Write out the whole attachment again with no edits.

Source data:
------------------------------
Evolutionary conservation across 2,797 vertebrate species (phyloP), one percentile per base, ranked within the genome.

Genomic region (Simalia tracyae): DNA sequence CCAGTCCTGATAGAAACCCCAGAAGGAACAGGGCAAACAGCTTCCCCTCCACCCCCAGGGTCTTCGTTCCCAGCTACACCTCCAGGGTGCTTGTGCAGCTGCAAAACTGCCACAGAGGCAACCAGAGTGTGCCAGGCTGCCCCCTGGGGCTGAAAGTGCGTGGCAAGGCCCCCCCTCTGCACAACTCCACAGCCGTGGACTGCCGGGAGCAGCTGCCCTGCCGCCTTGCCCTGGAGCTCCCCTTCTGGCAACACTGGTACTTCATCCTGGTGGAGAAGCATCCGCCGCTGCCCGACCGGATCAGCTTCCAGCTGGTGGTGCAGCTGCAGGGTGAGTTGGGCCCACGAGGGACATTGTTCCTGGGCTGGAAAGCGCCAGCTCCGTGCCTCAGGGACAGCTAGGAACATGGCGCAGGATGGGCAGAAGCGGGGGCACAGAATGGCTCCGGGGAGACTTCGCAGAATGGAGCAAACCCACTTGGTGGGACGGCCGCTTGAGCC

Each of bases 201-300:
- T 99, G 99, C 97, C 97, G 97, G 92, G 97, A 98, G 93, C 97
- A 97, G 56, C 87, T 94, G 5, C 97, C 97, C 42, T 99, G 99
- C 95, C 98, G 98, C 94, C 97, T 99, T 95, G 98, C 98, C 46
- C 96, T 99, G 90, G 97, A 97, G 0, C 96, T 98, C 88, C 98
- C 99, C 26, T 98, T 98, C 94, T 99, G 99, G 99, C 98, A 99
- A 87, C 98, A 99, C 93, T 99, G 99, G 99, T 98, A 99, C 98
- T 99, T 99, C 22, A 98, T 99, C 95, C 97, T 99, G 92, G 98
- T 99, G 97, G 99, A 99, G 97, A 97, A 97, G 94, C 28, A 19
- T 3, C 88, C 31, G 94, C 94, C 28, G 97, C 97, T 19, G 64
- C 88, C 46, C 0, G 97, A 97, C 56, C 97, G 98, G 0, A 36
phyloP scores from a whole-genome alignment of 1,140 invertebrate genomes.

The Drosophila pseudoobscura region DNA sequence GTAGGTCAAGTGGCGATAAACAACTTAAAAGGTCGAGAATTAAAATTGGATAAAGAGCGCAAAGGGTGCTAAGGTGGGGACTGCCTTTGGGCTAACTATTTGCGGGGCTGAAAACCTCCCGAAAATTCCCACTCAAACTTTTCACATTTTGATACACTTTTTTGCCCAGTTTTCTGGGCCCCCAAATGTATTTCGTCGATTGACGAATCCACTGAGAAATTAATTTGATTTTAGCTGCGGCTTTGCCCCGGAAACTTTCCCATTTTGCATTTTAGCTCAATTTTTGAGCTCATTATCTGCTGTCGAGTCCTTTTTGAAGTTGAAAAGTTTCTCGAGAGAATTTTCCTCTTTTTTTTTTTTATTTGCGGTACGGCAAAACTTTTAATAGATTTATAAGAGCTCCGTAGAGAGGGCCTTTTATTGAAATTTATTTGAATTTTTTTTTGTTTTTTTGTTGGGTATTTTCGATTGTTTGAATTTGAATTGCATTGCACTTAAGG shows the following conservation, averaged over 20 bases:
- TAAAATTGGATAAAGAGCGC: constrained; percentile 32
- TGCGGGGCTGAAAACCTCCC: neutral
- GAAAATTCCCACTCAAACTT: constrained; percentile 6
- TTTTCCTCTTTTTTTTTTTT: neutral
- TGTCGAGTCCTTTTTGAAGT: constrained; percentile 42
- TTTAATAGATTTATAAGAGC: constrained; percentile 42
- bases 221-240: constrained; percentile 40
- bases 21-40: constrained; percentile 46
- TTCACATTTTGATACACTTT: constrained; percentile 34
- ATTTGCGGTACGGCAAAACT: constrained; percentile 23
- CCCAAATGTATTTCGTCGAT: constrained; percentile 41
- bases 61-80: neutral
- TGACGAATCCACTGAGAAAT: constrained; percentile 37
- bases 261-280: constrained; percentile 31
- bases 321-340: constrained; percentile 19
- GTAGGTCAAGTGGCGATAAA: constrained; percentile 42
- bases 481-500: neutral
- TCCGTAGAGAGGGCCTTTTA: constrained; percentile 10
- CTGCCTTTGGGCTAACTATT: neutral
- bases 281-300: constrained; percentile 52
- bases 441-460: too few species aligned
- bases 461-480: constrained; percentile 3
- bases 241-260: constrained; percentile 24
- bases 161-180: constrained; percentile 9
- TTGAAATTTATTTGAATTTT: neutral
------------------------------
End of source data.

Evolutionary conservation across 2,797 vertebrate species (phyloP), one percentile per base, ranked within the genome.

Genomic region (Simalia tracyae): DNA sequence CCAGTCCTGATAGAAACCCCAGAAGGAACAGGGCAAACAGCTTCCCCTCCACCCCCAGGGTCTTCGTTCCCAGCTACACCTCCAGGGTGCTTGTGCAGCTGCAAAACTGCCACAGAGGCAACCAGAGTGTGCCAGGCTGCCCCCTGGGGCTGAAAGTGCGTGGCAAGGCCCCCCCTCTGCACAACTCCACAGCCGTGGACTGCCGGGAGCAGCTGCCCTGCCGCCTTGCCCTGGAGCTCCCCTTCTGGCAACACTGGTACTTCATCCTGGTGGAGAAGCATCCGCCGCTGCCCGACCGGATCAGCTTCCAGCTGGTGGTGCAGCTGCAGGGTGAGTTGGGCCCACGAGGGACATTGTTCCTGGGCTGGAAAGCGCCAGCTCCGTGCCTCAGGGACAGCTAGGAACATGGCGCAGGATGGGCAGAAGCGGGGGCACAGAATGGCTCCGGGGAGACTTCGCAGAATGGAGCAAACCCACTTGGTGGGACGGCCGCTTGAGCC

Each of bases 201-300:
- T 99, G 99, C 97, C 97, G 97, G 92, G 97, A 98, G 93, C 97
- A 97, G 56, C 87, T 94, G 5, C 97, C 97, C 42, T 99, G 99
- C 95, C 98, G 98, C 94, C 97, T 99, T 95, G 98, C 98, C 46
- C 96, T 99, G 90, G 97, A 97, G 0, C 96, T 98, C 88, C 98
- C 99, C 26, T 98, T 98, C 94, T 99, G 99, G 99, C 98, A 99
- A 87, C 98, A 99, C 93, T 99, G 99, G 99, T 98, A 99, C 98
- T 99, T 99, C 22, A 98, T 99, C 95, C 97, T 99, G 92, G 98
- T 99, G 97, G 99, A 99, G 97, A 97, A 97, G 94, C 28, A 19
- T 3, C 88, C 31, G 94, C 94, C 28, G 97, C 97, T 19, G 64
- C 88, C 46, C 0, G 97, A 97, C 56, C 97, G 98, G 0, A 36
phyloP scores from a whole-genome alignment of 1,140 invertebrate genomes.

The Drosophila pseudoobscura region DNA sequence GTAGGTCAAGTGGCGATAAACAACTTAAAAGGTCGAGAATTAAAATTGGATAAAGAGCGCAAAGGGTGCTAAGGTGGGGACTGCCTTTGGGCTAACTATTTGCGGGGCTGAAAACCTCCCGAAAATTCCCACTCAAACTTTTCACATTTTGATACACTTTTTTGCCCAGTTTTCTGGGCCCCCAAATGTATTTCGTCGATTGACGAATCCACTGAGAAATTAATTTGATTTTAGCTGCGGCTTTGCCCCGGAAACTTTCCCATTTTGCATTTTAGCTCAATTTTTGAGCTCATTATCTGCTGTCGAGTCCTTTTTGAAGTTGAAAAGTTTCTCGAGAGAATTTTCCTCTTTTTTTTTTTTATTTGCGGTACGGCAAAACTTTTAATAGATTTATAAGAGCTCCGTAGAGAGGGCCTTTTATTGAAATTTATTTGAATTTTTTTTTGTTTTTTTGTTGGGTATTTTCGATTGTTTGAATTTGAATTGCATTGCACTTAAGG shows the following conservation, averaged over 20 bases:
- TAAAATTGGATAAAGAGCGC: constrained; percentile 32
- TGCGGGGCTGAAAACCTCCC: neutral
- GAAAATTCCCACTCAAACTT: constrained; percentile 6
- TTTTCCTCTTTTTTTTTTTT: neutral
- TGTCGAGTCCTTTTTGAAGT: constrained; percentile 42
- TTTAATAGATTTATAAGAGC: constrained; percentile 42
- bases 221-240: constrained; percentile 40
- bases 21-40: constrained; percentile 46
- TTCACATTTTGATACACTTT: constrained; percentile 34
- ATTTGCGGTACGGCAAAACT: constrained; percentile 23
- CCCAAATGTATTTCGTCGAT: constrained; percentile 41
- bases 61-80: neutral
- TGACGAATCCACTGAGAAAT: constrained; percentile 37
- bases 261-280: constrained; percentile 31
- bases 321-340: constrained; percentile 19
- GTAGGTCAAGTGGCGATAAA: constrained; percentile 42
- bases 481-500: neutral
- TCCGTAGAGAGGGCCTTTTA: constrained; percentile 10
- CTGCCTTTGGGCTAACTATT: neutral
- bases 281-300: constrained; percentile 52
- bases 441-460: too few species aligned
- bases 461-480: constrained; percentile 3
- bases 241-260: constrained; percentile 24
- bases 161-180: constrained; percentile 9
- TTGAAATTTATTTGAATTTT: neutral